II Kings 14:23-27, though it gives us the only other information we have of Jonah, does not mention his commission to Nineveh. We do not know, therefore, when in his prophetic career Jonah was told to go and preach in Nineveh, but his reluctance would seem to indicate that it was later rather than sooner, that is, after he had preached in Israel with little fruit.
Jonah’s reluctance to go to Nineveh must be explained in part by the apostasy of the northern kingdom. Afraid that God would be merciful to Nineveh, he must have wondered why God did not do in Israel what He did do in Nineveh. Having preached in Israel, Jonah was well aware of Israel’s lack of response to the Word of God. His attempts to avoid God’s commission are not the response of a young man new to his calling, but of an older man frustrated in bringing God’s Word to people who would not listen.
Only the book of Jonah records God’s word of commission, the word that Jonah deliberately disobeyed: “Arise, go to Nineveh, that great city, and cry against it; for their wickedness is come up before me.” Never before had God sent any of His prophets to preach outside Israel, but God’s word to Jonah could not be mistaken. It was Jonah’s obligation to go where God sent him, just as the church must go preaching God’s Word in the New Testament. God would make sure, too, that Jonah fulfilled his commission.
Jonah’s commission is the first illustration in the book of God’s sovereignty in salvation, the theme of the book. The gospel is the means of salvation and in His sovereignty God has the right to send preachers and the gospel they preach where He wills and by whom He wills. Though in the Old Testament “salvation was of the Jews” (John 4:22), God sent Jonah outside Jewry to the heathen. He had never before commanded of anyone what He commanded Jonah, but God’s will and purpose and call were supreme.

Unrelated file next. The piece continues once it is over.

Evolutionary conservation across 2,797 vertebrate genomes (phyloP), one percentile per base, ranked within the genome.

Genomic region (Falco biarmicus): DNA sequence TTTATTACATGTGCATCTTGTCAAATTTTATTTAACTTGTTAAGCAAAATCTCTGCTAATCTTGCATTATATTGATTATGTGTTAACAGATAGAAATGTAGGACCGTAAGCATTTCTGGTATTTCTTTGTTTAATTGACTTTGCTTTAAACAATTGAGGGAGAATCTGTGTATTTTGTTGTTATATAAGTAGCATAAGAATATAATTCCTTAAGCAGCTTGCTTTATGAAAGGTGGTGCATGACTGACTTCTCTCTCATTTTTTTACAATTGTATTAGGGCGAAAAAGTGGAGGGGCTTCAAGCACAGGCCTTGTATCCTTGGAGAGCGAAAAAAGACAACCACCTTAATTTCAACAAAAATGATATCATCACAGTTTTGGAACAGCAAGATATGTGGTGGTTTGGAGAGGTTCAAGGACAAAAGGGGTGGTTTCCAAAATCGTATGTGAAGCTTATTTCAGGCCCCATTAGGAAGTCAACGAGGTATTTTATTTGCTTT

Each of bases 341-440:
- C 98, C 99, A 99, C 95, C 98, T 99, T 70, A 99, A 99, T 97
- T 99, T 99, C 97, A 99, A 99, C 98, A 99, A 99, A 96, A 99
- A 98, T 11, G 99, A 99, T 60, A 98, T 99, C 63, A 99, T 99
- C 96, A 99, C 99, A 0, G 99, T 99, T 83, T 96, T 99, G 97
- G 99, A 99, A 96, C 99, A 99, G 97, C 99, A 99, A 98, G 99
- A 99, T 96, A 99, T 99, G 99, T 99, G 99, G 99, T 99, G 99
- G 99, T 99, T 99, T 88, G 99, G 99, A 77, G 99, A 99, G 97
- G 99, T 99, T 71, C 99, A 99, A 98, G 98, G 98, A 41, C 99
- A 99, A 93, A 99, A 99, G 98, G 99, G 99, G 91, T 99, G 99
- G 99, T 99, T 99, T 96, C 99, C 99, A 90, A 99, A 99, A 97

As though to underline the difficulty of Jonah’s calling and His own sovereignty in sending Jonah, God mentions both the greatness of the city and its wickedness. Surely when Jonah thought of the greatness of Nineveh, he thought not only of Nineveh’s vast extent (it was so large that it was three days’ journey to cross it). Jonah would also have remembered that Nineveh was great at Israel’s expense. Though Israel was at the height of its power, Nineveh was already rising and threatening Israel’s dominance. He would have thought of Nineveh’s unparalleled reputation for cruelty and wickedness, that too at Israel’s expense. The book of Nahum is a commentary on Nineveh’s wickedness at a later date. It was a city great in size, in ferocity and in wickedness, and all to the detriment of Jonah’s own nation and people.
There were few cities as renowned for evil, even in those days, as Nineveh. The city had been established by Nimrod in his great rebellion against God (Gen. 10:8-12) and had continued to live up to that evil beginning. Worse, for Jonah, its wickedness and idolatry and cruelty were often imitated in Israel. He was, in Israel, preaching to people who worshiped Nineveh’s gods in the foolish belief that those gods were responsible for Nineveh’s greatness—that by worshiping them those gods would do for Israel what they had supposedly done for Nineveh. The people of Israel in those days were no different from the Jews to whom Jesus compared the Ninevites. If anything, they were worse, for these Ninevites repented and Israel did not (Matt. 12:41).